A basket of injera bread at Blue Nile. Injera used as the main eating utensil (and is also made of teff, a complete protein that's naturally gluten-free).
Image: Katharine Shilcutt
One of Houston’s enduring outposts of Nigerian, Ghanaian, and other West African food, Afrikiko is beloved for both its food and the warm service from the friendly owners. The restaurant serves a variety of soups—our favorites include the ultra-spicy goat pepper variety with dusky goat meat and fiery cayenne pepper, as well as the silky-smooth peanut butter soup, which is sweet and mild and instantly addictive.
This family-owned restaurant has served as the heart of Houston’s Ethiopian restaurant scene since opening in 1984. The sunny, well-appointed dining room is usually busy. Prices on Ethiopian standards like doro wat and tibs may be a little high, but that’s because owner Tina Ameblue insists on importing her spices from back home, making the delicious dishes worth your dollars. Go all in and order tej—the sweet, fermented, slightly fizzy honey wine—to round out your feast.
First, that name: bukaterias are communal dining halls popular in Nigeria, while finger licking refers to the act of cleaning your fingers between bites of sticky fufu—a ball of dough made from pounded yam or cassava. Fufu is used the same way as injera bread in Ethiopian cuisine: as an edible utensil for scooping up stews and other dishes. Here, the most popular order is egusi—a hearty, peppery stew made from melon seeds, fish, tomatoes, onions, and spices, though thanks to Nigeria being a former British colony, you’ll also find items like homemade sausage rolls and meat pies.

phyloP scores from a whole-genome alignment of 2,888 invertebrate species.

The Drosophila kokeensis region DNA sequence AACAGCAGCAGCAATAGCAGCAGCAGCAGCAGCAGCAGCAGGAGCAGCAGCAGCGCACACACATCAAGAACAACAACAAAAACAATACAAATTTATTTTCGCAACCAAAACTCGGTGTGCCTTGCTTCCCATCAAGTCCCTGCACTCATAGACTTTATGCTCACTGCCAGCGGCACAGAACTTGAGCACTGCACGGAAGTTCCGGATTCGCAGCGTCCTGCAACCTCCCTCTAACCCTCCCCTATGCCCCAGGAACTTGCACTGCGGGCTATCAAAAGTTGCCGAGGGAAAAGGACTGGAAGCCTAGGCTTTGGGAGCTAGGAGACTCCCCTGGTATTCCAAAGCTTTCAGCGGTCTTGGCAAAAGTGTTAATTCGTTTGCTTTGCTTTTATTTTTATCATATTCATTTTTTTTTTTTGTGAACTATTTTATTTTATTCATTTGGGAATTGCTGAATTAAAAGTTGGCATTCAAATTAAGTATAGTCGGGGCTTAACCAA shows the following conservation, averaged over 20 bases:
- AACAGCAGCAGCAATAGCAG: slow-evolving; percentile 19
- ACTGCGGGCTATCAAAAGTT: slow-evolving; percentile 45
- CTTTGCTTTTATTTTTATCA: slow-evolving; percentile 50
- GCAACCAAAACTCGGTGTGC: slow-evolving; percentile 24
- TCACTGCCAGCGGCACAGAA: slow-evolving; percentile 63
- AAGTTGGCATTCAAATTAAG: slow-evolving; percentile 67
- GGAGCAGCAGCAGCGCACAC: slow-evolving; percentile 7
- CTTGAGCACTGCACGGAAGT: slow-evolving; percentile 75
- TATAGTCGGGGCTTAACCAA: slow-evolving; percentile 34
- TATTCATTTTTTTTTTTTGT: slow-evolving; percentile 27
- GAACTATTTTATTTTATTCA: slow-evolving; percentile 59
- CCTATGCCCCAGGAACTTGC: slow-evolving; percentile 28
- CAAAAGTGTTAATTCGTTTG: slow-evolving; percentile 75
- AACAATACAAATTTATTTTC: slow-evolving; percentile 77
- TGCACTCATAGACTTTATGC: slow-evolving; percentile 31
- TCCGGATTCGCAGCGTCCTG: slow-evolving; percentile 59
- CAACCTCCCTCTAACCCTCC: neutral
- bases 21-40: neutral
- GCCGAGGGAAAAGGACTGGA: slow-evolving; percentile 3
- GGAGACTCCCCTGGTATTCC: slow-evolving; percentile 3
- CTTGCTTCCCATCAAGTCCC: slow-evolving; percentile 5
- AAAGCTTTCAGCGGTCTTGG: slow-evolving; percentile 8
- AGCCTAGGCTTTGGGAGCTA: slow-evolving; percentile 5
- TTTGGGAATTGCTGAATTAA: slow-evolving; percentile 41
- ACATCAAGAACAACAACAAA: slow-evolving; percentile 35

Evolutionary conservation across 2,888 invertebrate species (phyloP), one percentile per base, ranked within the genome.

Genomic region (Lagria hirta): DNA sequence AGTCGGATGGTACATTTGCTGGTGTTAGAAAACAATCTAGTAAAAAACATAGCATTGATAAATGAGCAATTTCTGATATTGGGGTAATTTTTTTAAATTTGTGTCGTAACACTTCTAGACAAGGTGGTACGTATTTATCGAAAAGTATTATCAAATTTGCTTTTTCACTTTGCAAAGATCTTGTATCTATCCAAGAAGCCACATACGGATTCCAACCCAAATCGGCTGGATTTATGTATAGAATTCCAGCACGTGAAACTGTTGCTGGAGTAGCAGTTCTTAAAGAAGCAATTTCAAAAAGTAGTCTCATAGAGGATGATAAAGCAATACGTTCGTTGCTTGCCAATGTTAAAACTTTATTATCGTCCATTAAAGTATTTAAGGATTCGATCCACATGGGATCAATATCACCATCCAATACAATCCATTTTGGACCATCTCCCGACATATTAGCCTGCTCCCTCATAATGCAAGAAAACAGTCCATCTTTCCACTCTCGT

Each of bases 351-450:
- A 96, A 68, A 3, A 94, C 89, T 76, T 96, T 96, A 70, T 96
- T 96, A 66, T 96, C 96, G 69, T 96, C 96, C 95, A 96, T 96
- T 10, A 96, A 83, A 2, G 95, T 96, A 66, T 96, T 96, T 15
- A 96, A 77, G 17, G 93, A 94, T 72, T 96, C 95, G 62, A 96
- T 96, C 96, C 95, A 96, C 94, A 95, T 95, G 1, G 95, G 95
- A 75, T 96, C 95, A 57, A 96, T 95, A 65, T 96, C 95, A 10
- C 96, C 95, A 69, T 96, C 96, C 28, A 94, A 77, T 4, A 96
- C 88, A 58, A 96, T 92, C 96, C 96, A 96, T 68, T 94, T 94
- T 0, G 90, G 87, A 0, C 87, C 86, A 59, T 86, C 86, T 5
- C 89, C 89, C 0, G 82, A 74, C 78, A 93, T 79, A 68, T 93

Lucy offers a more modern approach to Ethiopian cuisine, with a chic, high-ceilinged restaurant that often turns into a full-fledged dance club by night (though you can still eat at mesobs, or traditional Ethiopian tables, around the fully-stocked bar and dance floor). Owner Suzani Grant is often on hand to guide newcomers through the menu, whether they’re there for the giant qinttot platters that offer a combo plate of the restaurant’s Ethiopian specialties or less traditional dishes like the curry-basil chicken.
A boerewors roll at Springbok.
Image: Katharine Shilcutt
It’s tough to tell which is the biggest draw at the popular Peli Peli: the striking dining room anchored by a two-story “tree” that shifts colors throughout the night, the stunning South African cuisine made by chef Paul Friedman, or the gregarious Friedman himself. But any way you look at it, you’ll find yourself charmed by the place, whether gorging on the meat lover’s mixed grill (which comes with boerewors sausage and pap and gravy, among other items) at dinner or brunching with bobotie egg crepes and Peli Peli bellinis on the busy patio overlooking the fountain plaza at Vintage Park.
As much a pub and sports bar as a South African restaurant, Springbok is an ideal spot to unwind after work or meet friends to catch a game (whether football or rugby) over slap chips (South African for french fries) and pints. At dinner, look for updated twists on traditional favorites, like a boerewors sausage roll made with beef and pork belly, served with onions cooked down in Saint Arnold Lawnmower, or chicken sosaties (skewers) with a piquant peppadew relish.
Bring a bunch of friends, order a round of beers, and settle in at Suya Hut for a meal that’s a fun, if spicy, introduction to northern Nigerian food—especially suya. The skewers come in a variety of meats (beef, chicken, and shrimp), but all are marinated in the spicy blend of peanuts, ginger, paprika, and habanero. Slightly less spicy is the jollof rice, cooked down with tomatoes, onions, and red pepper, and served here with sweet fried plantains. For something with less of a bite, try the cool, crunchy peanut-and-cilantro-laced lansirsalad.